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From the Field
By Jim Bell

As a longtime Houston area radio reporter, who broke into the business covering Project Gemini space flights in the 1960s, I have to say up front that I am not the most unbiased person in town on the subject of the space program. I lived and worked in the area around the Johnson Space Center for a long time, and I have been personally acquainted with several astronauts and their families, and countless NASA employees and others connected to the program.

I'm saying all that to let you know how hard the Shuttle Columbia disaster is hitting me personally, and I must say I'm a little surprised to see that most if not all the other reporters here in Houston are feeling the same way. That's the inherent problem that comes with living in the same town with something as great and grand as the space program. It comes with the territory.

It's more than the jobs it brings to Houston, or the billions of dollars in local economic impact. It's the intensely personal feeling of pride that comes with being close to something an old News Director of mine once dubbed "Man's Greatest Adventure". That's exactly what it is, and we in the reporting business get to be closer to it than most people, and I think that's incredible. One of my most prized possessions is a collection of NASA Press ID badges representing every space flight in the Gemini and Apollo programs, including all the moon landings. Those badges are proof that I was there covering those incredible stories, and they're priceless to me.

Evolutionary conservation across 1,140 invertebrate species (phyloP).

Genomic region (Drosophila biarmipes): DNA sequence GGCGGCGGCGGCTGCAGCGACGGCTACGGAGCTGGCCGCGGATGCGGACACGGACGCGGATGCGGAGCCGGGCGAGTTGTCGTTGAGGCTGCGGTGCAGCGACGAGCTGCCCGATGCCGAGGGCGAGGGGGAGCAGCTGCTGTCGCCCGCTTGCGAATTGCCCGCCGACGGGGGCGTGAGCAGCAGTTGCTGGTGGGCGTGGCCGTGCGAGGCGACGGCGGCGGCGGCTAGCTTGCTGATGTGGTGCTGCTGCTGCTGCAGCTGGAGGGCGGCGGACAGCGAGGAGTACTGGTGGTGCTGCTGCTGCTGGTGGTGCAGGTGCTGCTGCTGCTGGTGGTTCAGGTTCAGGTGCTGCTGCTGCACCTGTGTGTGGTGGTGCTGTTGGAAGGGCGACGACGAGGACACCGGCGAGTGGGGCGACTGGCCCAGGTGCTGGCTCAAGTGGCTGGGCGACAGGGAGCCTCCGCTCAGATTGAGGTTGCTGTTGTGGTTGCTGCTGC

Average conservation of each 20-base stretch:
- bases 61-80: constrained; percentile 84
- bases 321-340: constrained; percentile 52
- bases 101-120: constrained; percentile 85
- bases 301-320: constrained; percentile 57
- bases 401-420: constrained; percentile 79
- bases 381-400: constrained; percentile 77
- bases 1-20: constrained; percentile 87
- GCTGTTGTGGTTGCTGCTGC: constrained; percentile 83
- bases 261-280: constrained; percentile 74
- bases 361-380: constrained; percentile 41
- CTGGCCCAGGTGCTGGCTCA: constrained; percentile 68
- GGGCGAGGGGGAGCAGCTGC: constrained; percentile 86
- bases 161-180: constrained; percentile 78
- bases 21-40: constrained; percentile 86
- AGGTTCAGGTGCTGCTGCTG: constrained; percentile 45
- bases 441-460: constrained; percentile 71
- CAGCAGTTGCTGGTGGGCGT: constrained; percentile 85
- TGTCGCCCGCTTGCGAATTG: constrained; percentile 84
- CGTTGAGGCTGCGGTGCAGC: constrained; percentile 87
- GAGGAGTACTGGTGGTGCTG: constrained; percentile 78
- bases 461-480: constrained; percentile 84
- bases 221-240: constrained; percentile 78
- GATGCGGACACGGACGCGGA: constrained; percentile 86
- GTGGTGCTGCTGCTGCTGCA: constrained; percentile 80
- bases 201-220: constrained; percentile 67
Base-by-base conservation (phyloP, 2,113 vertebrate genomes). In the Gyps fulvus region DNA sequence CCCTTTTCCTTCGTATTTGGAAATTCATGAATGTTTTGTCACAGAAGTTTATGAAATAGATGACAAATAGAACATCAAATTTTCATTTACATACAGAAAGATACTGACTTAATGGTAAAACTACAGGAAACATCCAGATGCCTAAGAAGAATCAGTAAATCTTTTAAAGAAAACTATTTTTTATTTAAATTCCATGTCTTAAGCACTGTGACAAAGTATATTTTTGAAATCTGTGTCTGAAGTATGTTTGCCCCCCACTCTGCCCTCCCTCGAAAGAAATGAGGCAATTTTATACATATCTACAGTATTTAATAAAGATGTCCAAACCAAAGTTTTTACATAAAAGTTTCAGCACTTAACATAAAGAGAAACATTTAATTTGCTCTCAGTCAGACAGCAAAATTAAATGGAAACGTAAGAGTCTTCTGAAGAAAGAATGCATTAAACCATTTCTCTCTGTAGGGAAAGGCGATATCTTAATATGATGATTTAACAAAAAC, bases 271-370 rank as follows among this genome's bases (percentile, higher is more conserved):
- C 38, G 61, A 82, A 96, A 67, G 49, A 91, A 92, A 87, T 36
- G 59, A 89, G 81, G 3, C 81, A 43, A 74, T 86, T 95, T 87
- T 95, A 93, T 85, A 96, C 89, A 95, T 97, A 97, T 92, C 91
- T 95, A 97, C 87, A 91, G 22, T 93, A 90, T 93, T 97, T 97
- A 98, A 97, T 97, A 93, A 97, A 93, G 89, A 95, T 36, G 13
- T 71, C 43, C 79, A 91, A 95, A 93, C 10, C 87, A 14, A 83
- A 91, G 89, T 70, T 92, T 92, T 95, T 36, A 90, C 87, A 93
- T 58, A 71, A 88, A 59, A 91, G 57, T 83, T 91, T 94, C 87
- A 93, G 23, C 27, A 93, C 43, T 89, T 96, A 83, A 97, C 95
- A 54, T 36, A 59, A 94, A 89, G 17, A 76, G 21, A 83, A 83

We are allowed to get to know these extraordinary people as more than "just another interview", and I'm the first to agree that this closeness puts our objectivity to the test at times, when we have to go chase down a story that puts the program or a particular person in a bad light. But, somehow we struggle through, and manage to find the balance between being objective disinterested observers and adoring advocates. We have to find it, or face the prospect of losing our credibility.

Incidentally, the area of East Texas where Columbia came down also hits home with me, because Lufkin is my home town. It's where I grew up, and I'm not exaggerating when I say that everybody in that town is either a relative or an acquaintance. As you can no doubt tell by watching the TV coverage, most of these people are just good ole boy laid back Texans, and I love them.

I'm proud of them, because when this all started Saturday, I realized that the TV crews were going to be putting everybody on the tube and I cringed a little. Oh No! Here we go again, with reporters finding toothless old rubes to represent East Texas in his or her story. Fortunately, that hasn't happened, I don't think. I think the good people of East Texas are doing themselves proud and demonstrating that they're not just another bunch of dim small town hicks. Go East Texas!!